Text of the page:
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Good morning baseball fans!
It was a bad day for Dodgers fans yesterday. First, they learned that left-handed starter Alex Wood would miss the next eight weeks after undergoing an elbow procedure.
Then, as if it couldn’t get worse, news broke that Clayton Kershaw may have to have back surgery, putting his 2016 status in question.
So it’s no surprise that the Dodgers are being rumored to be looking for ‘impact moves’.
We did have one move go down yesterday, with the Cubs acquiring lefty Mike Montgomery in a 4-player deal with the Mariners.
The White Sox might have just fixed Miguel Gonzalez.
Through 14 games, Gonzalez looks like another success story for Chicago. The cutter, together with his splitter and overall velocity, has pumped up his strikeout rate to a career-best 17.7 percent, while keeping his walks in check at 8.9 percent and depressing his home run rate to 2.2 percent. Even though his BABIP has risen for the third straight year, Gonzalez has still regained the sheen that he lost as his time in Baltimore wound down.
In a few hours, Gonzalez will take the hill against the Mariners, hoping to turn around his team's recent skid. Meanwhile, the Orioles will continue to run out Dylan Bundy,Yovani Gallardo, and Lord knows who else, hoping one of them can replicate what the club lost in Gonzalez. His case encapsulates the difference between the two organizations, and the men who have led their pitchers in recent years.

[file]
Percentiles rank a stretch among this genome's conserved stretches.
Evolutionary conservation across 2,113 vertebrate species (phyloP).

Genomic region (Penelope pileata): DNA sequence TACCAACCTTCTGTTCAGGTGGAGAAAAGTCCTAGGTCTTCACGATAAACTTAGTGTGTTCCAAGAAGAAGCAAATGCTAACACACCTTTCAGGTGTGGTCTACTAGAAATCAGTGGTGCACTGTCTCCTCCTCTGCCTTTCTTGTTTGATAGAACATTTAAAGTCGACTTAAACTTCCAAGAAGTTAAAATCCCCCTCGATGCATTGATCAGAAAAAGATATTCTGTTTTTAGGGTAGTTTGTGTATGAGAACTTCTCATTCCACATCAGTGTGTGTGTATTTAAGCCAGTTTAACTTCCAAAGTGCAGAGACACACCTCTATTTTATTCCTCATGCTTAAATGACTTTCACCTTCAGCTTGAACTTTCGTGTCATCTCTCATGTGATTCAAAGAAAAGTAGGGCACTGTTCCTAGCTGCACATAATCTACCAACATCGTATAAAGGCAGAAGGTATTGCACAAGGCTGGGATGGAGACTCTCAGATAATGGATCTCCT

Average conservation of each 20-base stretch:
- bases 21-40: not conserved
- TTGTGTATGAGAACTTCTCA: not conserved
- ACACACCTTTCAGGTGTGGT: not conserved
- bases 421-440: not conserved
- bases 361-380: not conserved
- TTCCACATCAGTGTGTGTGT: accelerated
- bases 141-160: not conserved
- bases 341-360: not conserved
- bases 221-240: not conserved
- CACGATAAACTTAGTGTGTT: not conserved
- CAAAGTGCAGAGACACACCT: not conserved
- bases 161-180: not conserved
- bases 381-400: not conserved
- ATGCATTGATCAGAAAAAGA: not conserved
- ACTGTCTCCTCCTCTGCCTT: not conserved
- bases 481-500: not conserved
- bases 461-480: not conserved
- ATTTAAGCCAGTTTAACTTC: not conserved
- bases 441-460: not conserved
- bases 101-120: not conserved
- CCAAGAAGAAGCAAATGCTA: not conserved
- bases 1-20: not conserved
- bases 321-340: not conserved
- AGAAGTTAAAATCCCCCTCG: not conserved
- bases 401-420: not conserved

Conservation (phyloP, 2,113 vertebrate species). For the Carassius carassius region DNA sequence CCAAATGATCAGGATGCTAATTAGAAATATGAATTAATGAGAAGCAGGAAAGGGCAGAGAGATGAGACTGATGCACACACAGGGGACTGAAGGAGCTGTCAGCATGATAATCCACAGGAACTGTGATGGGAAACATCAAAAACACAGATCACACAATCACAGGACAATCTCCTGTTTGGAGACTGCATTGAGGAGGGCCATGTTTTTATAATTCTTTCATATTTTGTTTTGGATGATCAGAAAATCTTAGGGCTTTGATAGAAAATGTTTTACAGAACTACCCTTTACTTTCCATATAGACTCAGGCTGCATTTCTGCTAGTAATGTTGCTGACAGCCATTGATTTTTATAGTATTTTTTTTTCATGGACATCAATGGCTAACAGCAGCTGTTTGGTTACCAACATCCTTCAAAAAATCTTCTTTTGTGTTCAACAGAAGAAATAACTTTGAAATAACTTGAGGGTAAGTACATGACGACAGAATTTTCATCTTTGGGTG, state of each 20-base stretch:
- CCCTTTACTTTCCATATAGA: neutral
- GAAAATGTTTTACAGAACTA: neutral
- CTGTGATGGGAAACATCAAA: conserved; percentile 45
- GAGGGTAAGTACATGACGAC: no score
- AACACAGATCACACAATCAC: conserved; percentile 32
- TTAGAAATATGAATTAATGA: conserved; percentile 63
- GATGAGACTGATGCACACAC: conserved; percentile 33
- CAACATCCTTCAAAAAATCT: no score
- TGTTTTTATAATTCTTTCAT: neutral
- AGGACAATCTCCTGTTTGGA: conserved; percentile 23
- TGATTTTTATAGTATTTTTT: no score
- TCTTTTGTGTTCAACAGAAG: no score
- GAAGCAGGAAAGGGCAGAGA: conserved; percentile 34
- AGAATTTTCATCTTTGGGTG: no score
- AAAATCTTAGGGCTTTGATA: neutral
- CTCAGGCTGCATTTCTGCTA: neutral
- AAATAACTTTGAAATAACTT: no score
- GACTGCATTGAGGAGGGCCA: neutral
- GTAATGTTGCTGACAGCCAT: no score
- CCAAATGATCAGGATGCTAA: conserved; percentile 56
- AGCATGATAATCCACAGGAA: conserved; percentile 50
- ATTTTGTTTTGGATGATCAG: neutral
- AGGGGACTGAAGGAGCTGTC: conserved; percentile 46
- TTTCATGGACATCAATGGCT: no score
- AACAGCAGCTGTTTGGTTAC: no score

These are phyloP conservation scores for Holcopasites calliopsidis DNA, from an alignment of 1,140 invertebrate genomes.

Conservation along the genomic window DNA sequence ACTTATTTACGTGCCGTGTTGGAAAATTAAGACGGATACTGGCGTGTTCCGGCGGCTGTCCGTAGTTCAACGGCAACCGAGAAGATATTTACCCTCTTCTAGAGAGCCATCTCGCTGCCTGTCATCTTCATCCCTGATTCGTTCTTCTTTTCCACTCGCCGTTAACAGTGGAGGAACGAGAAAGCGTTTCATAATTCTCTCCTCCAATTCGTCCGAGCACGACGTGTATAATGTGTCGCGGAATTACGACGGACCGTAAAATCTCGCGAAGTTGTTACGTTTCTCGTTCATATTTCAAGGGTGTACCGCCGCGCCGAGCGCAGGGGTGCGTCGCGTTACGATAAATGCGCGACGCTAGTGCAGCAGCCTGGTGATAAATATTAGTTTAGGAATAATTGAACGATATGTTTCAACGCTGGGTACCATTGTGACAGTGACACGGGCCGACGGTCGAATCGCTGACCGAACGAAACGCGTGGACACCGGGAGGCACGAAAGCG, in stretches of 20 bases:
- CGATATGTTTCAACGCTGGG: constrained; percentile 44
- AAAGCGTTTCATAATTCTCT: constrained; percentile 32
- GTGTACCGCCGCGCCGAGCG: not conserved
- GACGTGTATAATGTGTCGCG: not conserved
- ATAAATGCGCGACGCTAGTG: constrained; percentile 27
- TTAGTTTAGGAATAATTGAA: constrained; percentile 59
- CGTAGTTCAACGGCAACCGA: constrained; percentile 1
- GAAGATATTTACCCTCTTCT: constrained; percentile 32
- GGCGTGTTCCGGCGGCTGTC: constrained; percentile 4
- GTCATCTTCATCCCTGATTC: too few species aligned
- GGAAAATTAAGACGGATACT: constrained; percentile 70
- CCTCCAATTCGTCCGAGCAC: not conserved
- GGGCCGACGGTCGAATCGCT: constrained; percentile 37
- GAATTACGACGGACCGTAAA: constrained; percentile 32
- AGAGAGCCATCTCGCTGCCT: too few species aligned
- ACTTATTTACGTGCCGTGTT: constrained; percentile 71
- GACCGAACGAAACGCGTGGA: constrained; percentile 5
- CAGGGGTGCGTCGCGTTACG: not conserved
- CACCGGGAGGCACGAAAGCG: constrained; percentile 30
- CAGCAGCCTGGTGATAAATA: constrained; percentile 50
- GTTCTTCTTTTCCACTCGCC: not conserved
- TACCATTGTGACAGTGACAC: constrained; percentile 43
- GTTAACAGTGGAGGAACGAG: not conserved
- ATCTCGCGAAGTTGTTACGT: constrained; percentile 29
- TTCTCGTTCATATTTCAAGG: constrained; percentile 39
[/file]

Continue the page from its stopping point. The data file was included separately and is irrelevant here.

Here is a roundup of news from around the American League West.
The Cubs tried to acquire Drew Pomeranz as part of a huge plan to acquire a starter that was under even longer team control.
A group of Twins are drawing the most interest among those on the Minnesota roster.
The Brewers and Indians are discussing a potential deal that would send catcher Jonathan Lucroy to Cleveland.
A complete roundup of the reliever market can be found here.
Since he is a hot topic among trade candidates, how well have batters done against Aroldis Chapman’s fastball?
Even at his highest velocities, Chapman hasn’t been too wild. If anything, he’s encouraged swings. And that last column is the most dramatic one. On average, when hitters swing at a fastball, they hit it fair 40% of the time. That rate drops to 25% against Chapman’s B-level heaters. Against his A-level stuff, the rate dips further, to 18%. So, less than half of the league-average rate. It turns out there is a difference between 99 and 100, or 100 and 101. It feels like it shouldn’t matter at that point, but every split-second counts, and the freshest Aroldis Chapman really is untouchable. As untouchable as you can get, anyway. Hitters have almost no time to decide, which strips them of their ability.
There are your Aroldis Chapman results. At the highest velocity levels, he’s responsible for almost all the results in the game. One might take notice ofMauricio Cabrera, who’s already thrown 20 pitches at least 102. Half of those pitches have generated swings, and three have put a ball in play. In one sense, Aroldis Chapman finally has some company. In another sense, no, he probably doesn’t.
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Today in Baseball History: In 1973, Hank Aaron hits career home run number 700 against the Phillies.